Students' yurt-style design embraced by Pinoleville Pomo Nation

September 24, 2012 by Abby Cohn
Students’ yurt-style design embraced by Pinoleville Pomo Nation
The students’ design features a central communal kitchen and living room for extended families and tribal gatherings, with five small attached units that can be used for bedrooms and storage. Credit: Ryan Shelby

What started as a six-week project for engineering freshmen is helping to create culturally sensitive and energy-efficient housing for a small California Indian tribe.

A yurt-style house design conceived in last spring's E10, Engineering Design and Analysis, was used as the base concept for several successful housing grant applications by members of the Pinoleville Pomo Nation (PPN), who will use the funds to build up to 26 new homes in the Mendocino County community of Ukiah, California.

"There's an acute need for housing here," says David Edmunds, environmental director for the tribe, which has about 300 members scattered throughout northern California. "Housing is considered a linchpin for a lot of things the tribe wants to accomplish."

Sustainability is also important to tribal members, and this spring new teams of E10 students are investigating the possibility of retrofitting existing Pomo homes with solar hot water heaters, photovoltaic systems and other energy-efficient improvements.

The collaboration started last year when Edmunds and tribal representative Linda Noel approached a Native American student group at UC Berkeley for help. Their request found its way to mechanical engineering professor Alice Agogino, who teaches an E10 section on human-centered and sustainable design.

Her students, co-advised by graduate student instructor Ryan Shelby, eagerly accepted the challenge. They made the 115-mile trip to Ukiah for a day-long fact-finding meeting with 20 tribe members to solicit input on the community's needs. That kind of exchange is precisely the idea behind human-centered design, Agogino says. "Tribal members know more about their needs than we do."

The new design features a large communal kitchen and living room to accommodate and tribal gatherings, with five small attached units that can be used for bedrooms and storage. The first home, now under construction, incorporates sustainable features like rainwater capture systems, passive heating and cooling systems and plenty of natural lighting.

"It resembles our traditional roundhouse," says tribal Vice Chair Angela James, "and would strengthen our community, not only economically, but traditionally." Centralized housing, the tribe hopes, will unify the Pinoleville Pomo and help members take advantage of job training and other services. Sponsoring the overall effort is CARES (Community Assessment of Renewable Energy and Sustainability), a student-run community outreach program.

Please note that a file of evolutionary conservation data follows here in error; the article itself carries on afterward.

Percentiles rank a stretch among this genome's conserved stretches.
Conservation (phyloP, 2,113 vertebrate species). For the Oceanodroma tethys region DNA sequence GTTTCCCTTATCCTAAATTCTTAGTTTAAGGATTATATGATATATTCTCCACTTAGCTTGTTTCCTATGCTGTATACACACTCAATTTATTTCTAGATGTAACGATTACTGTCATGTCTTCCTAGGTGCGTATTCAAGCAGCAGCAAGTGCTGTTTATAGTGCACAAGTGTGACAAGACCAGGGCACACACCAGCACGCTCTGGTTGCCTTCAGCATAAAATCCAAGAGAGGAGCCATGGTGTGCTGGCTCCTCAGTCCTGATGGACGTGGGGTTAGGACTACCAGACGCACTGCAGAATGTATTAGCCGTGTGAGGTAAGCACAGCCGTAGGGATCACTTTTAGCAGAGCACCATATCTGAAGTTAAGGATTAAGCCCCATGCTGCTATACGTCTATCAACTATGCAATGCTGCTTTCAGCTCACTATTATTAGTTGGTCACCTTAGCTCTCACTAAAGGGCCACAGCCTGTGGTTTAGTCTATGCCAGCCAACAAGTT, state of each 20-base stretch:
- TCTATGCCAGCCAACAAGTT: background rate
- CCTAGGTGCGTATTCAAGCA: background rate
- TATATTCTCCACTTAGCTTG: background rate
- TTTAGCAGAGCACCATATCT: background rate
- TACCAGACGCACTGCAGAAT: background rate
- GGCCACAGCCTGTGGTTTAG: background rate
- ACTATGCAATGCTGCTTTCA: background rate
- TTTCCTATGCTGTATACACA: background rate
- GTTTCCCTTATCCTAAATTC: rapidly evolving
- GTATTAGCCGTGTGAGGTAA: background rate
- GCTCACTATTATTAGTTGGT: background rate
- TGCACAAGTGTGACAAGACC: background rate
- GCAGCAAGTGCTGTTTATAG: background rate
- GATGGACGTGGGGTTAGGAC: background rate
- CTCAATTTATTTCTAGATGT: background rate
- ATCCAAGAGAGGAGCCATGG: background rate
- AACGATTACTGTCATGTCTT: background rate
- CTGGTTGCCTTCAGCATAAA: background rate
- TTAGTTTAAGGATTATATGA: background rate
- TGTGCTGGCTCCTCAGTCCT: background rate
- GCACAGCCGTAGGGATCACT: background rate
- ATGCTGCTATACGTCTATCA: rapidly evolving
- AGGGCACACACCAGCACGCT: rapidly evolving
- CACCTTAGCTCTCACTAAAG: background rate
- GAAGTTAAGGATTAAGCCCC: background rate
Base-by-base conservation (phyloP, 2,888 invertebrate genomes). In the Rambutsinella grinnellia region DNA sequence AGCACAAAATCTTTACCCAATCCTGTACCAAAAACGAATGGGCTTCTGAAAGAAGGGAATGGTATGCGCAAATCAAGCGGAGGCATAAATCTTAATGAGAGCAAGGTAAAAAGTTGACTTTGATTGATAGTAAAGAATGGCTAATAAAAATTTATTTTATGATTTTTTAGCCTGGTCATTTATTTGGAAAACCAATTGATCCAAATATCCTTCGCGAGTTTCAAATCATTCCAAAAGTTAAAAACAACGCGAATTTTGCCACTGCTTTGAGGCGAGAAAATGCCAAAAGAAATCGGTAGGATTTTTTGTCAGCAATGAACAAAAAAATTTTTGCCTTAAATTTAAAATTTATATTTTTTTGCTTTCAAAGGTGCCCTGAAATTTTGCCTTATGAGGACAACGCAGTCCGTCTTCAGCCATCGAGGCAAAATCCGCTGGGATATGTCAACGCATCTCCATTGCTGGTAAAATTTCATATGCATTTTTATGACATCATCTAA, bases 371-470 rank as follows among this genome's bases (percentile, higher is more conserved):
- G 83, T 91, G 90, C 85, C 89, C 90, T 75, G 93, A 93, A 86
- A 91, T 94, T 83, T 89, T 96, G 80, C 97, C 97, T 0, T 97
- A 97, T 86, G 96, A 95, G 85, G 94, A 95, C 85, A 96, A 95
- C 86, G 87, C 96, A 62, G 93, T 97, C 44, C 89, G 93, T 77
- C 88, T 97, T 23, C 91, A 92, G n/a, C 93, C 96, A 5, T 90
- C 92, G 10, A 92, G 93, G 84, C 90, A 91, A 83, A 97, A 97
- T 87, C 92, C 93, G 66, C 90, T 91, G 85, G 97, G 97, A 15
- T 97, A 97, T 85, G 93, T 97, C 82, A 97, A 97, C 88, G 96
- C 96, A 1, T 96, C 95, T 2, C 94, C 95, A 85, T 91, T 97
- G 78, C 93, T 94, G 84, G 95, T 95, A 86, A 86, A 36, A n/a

"It's a real-world project that is going to directly impact the lives of people," says Shelby, a third-year Alfred P. Sloan Ph.D. student in mechanical engineering and CARES cofounder. Along with supervising the students, Shelby is incorporating the work into his doctoral research on sustainability and alternative energy.

Explore further: Green homes use 80 per cent less energy

Related Stories

Green homes use 80 per cent less energy

April 5, 2012

Clever, inexpensive design can cut the energy used in new homes by up to 80 per cent, says a Queensland University of Technology (QUT) researcher.

Indians meet to discuss global warming

December 7, 2006

An historic event was held this week near the lower Colorado River, with more than 50 U.S. Indian tribes meeting to discuss the global warming crisis.

Feds say Wyo. tribe's bald eagle permit a first

March 15, 2012

(AP) -- A federal permit allowing the Northern Arapaho Tribe in Wyoming to kill up to two bald eagles for religious purposes is the first of its kind ever issued to an American Indian tribe, a U.S. Fish and Wildlife Service ...

Opening day for a home of the future

January 28, 2008

The first of six properties designed to show case state-of-the-art energy efficient housing will be officially opened on Wednesday January 30 2008 at The University of Nottingham.

Cherokee, Apple partner to put language on iPhones

December 23, 2010

(AP) -- Nine-year-old Lauren Hummingbird wants a cell phone for Christmas - and not just any old phone, but an iPhone. Such a request normally would be met with skepticism by her father, Cherokee Nation employee Jamie Hummingbird.

Turning hot air into energy savings

June 16, 2011

A team of students from the Bourns College of Engineering at the University of California, Riverside have been selected for a $15,000 grant from the EPA to develop a system could cut electricity bills up to 16 percent by ...

Recommended for you

Ringing the changes: Dutch bike lock blocks rider's phone

June 21, 2017

A telecom company in the Netherlands has teamed up with the country's traffic safety authority to develop a bicycle lock that also blocks its mobile network, in a move aimed at protecting young riders who regularly pedal ...

0 comments

Please sign in to add a comment. Registration is free, and takes less than a minute. Read more

Click here to reset your password.
Sign in to get notified via email when new comments are made.